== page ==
With a current deforestation rate of 1.3 million hectares per year – an area equivalent to about one third of the size of Switzerland – the rate is likely to rise due to pressure from a growing domestic population and the needs of international markets.
"The consequences of this scale of deforestation will not only result in a major loss of species but also disrupt water supplies and reduce future economic opportunities, such as tourism, and subsistence for local communities," said Dr Chris Elliott, Director of WWF’s Global Forest Programme.
One of the main problems the Sebangau area has been facing is the destruction of fragile peat forests, particularly as a result of loggers digging wide channels to tow away logs during the rainy season. Because of increased drainage, the peat forest is drying out and is more prone to forest fires during the dry season.
Peat forests are found in parts of Africa and South America, and in large areas of Southeast Asia, especially Borneo and Sumatra. These swamp forests appear in places where dead vegetation becomes waterlogged and accumulates as peat, which acts as a sort of sponge that withholds moisture at times of little rainfall and absorbs monsoon rains. When peat swamp forests are drained for logging purposes or agricultural projects, they become highly susceptible to combustion. Under the dry el Niño conditions of 1997-98 thousands of fires raged throughout the peat swamps of Indonesia.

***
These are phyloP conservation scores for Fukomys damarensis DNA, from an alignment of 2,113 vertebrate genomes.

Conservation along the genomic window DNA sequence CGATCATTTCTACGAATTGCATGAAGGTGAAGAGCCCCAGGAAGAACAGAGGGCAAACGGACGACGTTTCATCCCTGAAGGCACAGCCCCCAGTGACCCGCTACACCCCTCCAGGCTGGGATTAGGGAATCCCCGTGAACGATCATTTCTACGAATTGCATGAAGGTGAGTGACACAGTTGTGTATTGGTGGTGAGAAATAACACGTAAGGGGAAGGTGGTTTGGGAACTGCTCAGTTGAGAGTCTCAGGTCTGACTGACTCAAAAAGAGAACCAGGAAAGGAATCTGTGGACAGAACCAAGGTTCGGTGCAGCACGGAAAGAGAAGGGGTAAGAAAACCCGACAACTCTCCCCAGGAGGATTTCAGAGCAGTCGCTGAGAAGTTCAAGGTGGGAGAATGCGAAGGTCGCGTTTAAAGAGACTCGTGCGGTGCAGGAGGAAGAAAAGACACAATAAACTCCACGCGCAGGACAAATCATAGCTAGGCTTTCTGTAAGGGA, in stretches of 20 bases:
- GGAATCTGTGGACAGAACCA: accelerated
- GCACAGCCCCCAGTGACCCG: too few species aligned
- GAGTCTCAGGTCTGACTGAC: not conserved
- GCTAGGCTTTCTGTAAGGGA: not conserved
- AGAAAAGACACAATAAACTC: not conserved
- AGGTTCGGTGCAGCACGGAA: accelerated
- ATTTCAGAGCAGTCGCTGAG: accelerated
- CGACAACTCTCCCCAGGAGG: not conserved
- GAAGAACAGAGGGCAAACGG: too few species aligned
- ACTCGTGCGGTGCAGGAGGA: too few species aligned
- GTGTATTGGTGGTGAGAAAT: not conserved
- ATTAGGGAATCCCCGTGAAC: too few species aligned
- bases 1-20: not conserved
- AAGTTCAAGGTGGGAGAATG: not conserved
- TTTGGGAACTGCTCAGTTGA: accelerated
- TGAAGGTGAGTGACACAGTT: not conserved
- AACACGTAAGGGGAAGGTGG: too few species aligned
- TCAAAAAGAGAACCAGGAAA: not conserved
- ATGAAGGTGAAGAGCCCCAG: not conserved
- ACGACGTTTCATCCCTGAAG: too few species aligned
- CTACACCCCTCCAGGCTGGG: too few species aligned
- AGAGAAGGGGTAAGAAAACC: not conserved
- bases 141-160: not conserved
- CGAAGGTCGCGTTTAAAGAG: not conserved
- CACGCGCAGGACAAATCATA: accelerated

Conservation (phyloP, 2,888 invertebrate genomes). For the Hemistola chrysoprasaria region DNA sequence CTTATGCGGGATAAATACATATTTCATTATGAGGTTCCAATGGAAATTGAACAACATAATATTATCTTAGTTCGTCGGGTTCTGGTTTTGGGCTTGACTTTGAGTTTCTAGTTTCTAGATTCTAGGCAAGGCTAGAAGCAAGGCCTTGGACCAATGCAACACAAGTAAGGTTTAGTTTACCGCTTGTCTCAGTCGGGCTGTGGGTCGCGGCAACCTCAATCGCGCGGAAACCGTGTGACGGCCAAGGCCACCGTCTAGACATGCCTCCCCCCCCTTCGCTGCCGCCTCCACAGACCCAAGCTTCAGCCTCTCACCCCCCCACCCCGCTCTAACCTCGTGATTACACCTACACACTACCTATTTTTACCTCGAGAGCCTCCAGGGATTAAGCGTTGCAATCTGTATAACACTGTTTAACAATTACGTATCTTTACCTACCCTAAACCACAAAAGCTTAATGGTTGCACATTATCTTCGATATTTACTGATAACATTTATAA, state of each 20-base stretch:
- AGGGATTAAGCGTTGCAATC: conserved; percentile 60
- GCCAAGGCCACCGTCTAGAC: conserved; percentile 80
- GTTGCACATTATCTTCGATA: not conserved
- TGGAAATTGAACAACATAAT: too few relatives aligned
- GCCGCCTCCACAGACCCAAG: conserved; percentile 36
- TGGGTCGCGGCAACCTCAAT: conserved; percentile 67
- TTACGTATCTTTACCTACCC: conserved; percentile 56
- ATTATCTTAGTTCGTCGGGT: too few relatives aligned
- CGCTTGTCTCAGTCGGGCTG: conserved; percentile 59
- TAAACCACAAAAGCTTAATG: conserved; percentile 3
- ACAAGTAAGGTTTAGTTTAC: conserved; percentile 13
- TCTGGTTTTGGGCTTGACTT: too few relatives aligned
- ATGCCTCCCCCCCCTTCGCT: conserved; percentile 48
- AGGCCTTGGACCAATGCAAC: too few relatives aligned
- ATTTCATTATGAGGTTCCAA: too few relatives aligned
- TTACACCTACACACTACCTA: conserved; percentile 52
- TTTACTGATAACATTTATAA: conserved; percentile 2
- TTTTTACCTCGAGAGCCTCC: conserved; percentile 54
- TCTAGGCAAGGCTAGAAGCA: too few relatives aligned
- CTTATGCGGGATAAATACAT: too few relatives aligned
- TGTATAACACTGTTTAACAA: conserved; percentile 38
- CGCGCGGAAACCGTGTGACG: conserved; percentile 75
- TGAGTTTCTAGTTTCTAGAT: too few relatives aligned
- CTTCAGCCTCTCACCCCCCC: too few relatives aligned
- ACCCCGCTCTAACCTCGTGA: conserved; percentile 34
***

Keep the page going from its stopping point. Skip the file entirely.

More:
WWF, together with the local government and other organizations, including OuTrop and Wetlands International, has begun to close the canals with dams to control the damage.
“We hope this will decrease the chances of forest fires in this area and at the same time protect the orang-utans habitat,” van Gool said.
Orang-utan, which means “the human of the forest” in the Malay language, is truly a remarkable animal. With only about 55,000 found on the islands of Sumatra and Borneo, its natural habitat has become fragmented or disappeared altogether as result of logging, forest fires, and the conversion of forest lands into commercial oil palm plantations. If that wasn’t enough, the species has fallen victim to the growing and profitable illegal wildlife trade.
Orang-utans are protected in Indonesia, but many are still kept illegally as pets. According to TRAFFIC, the wildlife trade monitoring network – a joint programme of WWF and IUCN-The World Conservation Union – about twenty orang-utans are traded each month from the Indonesian part of Borneo. Some are sold for as low as US$45.